I would like to give a practical suggestion to anyone who has not managed to really put energy into the direction of giving tzedakah (charity) to help people get their needs for Yom-Tov. I know that in Yerushalayim there is an organization called Collel Chabad, that provides meals for people who are elderly or who don't have families. This is one place you can give your tzedakah. There are also many other places that provide food. Try to find an organization that is involved in giving money, food packages, etc., to poor people. Put your tzedakah into this area now. While it is important to give money for Torah and yeshivos, now the important consideration is that Jews should be happy, and you can only be happy if your stomach is not groaning for food. By the eve of the festival, people should have their needs; people should not have to worry, "How am I going to buy meat? Maybe we'll just eat cottage cheese this Yom-Tov, because we cannot afford meat." There is a story of a certain rav to whom one of the members of his community came on the eve of a festival with a question: Is it permitted to make Kiddush on milk? The rav thought for several minutes and then replied that this was permitted. As soon as the person had left, the Rav told his wife to immediately send over wine and meat and other goodies to that family. "Why meat?" she asked, "He apparently lacks only wine!" "If he intended to make Kiddush on milk," the rav replied, "it is obvious that there was no meat for the meal either, for one cannot have milk and meat at the same meal!"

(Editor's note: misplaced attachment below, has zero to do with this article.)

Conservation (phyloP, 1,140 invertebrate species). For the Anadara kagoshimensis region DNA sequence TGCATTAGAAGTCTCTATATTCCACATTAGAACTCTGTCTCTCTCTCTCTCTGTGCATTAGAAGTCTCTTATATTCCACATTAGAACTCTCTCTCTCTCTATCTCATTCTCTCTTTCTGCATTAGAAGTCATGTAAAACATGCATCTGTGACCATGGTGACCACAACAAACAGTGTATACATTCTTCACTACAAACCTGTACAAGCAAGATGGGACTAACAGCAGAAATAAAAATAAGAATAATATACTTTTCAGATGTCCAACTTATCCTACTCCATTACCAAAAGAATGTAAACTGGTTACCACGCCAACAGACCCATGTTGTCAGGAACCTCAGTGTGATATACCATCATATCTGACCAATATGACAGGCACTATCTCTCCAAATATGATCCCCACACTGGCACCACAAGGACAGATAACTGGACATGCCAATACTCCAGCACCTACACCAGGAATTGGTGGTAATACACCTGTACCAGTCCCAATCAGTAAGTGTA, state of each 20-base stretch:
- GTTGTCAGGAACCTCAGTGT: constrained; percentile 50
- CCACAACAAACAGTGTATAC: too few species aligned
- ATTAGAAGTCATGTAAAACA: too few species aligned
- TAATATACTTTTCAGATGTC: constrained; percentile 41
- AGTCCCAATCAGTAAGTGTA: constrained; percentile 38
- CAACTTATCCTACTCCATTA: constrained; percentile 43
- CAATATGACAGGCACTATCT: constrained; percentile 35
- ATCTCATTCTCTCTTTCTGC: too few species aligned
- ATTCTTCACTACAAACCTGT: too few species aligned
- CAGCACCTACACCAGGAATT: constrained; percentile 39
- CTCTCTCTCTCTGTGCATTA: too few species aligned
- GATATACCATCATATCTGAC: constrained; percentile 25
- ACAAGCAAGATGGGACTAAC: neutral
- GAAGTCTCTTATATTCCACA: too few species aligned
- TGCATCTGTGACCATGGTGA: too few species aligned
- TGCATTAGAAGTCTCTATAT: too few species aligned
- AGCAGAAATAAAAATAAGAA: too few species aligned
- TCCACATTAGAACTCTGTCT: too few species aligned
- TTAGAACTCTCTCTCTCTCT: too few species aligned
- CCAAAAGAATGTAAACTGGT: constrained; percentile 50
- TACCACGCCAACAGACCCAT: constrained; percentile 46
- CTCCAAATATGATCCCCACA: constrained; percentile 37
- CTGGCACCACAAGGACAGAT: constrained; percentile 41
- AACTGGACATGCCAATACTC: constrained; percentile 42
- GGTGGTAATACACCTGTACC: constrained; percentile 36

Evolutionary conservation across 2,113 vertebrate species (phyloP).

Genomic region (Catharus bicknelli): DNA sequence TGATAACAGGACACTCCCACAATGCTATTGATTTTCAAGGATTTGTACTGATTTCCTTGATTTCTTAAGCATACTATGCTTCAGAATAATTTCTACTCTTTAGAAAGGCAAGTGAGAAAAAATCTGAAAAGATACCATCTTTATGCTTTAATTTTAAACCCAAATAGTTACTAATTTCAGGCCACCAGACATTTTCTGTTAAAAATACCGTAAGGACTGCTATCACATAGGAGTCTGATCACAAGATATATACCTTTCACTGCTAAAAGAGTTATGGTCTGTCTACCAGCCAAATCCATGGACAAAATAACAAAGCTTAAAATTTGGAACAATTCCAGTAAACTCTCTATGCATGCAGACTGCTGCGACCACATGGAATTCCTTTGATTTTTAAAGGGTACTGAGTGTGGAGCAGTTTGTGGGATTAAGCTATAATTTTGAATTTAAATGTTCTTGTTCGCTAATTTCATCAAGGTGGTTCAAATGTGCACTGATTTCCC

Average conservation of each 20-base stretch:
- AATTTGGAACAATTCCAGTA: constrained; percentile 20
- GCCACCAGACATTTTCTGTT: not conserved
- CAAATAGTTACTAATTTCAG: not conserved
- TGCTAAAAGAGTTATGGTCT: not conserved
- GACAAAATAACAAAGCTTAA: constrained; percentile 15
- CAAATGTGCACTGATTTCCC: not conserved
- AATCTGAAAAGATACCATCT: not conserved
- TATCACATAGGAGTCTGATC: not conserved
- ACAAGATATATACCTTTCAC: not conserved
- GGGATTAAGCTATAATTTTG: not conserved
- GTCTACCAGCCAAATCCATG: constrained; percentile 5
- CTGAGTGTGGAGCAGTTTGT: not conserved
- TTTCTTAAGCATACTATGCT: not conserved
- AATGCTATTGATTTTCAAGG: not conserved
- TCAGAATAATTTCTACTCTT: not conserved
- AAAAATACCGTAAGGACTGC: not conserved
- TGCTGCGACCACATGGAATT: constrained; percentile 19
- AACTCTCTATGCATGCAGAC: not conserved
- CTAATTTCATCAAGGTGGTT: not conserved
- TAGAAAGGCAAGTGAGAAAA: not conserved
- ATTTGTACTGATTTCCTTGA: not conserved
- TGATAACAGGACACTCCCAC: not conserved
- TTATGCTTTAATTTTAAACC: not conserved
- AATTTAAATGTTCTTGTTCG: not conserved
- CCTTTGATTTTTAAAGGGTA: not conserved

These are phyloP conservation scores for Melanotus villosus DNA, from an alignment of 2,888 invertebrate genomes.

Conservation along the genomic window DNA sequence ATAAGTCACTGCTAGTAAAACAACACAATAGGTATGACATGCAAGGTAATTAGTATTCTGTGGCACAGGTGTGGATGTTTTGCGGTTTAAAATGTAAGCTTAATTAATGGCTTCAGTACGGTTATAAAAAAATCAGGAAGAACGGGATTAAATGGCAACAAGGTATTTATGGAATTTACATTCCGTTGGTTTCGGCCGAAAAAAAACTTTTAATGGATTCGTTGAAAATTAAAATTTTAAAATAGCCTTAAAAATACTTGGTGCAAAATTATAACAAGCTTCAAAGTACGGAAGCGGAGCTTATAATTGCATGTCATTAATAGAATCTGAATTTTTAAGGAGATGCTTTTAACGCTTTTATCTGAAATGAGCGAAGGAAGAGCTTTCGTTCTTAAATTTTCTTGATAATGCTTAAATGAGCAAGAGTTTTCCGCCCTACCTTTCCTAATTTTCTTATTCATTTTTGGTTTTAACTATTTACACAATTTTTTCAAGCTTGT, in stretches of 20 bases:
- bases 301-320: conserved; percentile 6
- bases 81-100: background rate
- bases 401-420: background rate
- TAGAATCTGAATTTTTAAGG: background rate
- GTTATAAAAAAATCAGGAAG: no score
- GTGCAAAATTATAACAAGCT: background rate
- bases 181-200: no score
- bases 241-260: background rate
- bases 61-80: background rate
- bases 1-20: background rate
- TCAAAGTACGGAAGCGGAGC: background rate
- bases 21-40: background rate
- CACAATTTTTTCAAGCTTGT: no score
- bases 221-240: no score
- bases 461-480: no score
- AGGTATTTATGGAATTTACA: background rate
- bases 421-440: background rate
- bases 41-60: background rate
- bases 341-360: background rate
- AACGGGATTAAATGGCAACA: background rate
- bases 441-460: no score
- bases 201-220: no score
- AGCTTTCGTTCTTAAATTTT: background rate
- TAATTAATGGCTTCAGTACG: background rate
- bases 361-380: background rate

On Yom-Tov everyone should be happy. This is what should concern us in Elul. This is the best preparation for Yom-Tov.

  Re'eh: Living in Eretz YisraelShoftim: A Spiritual Refuge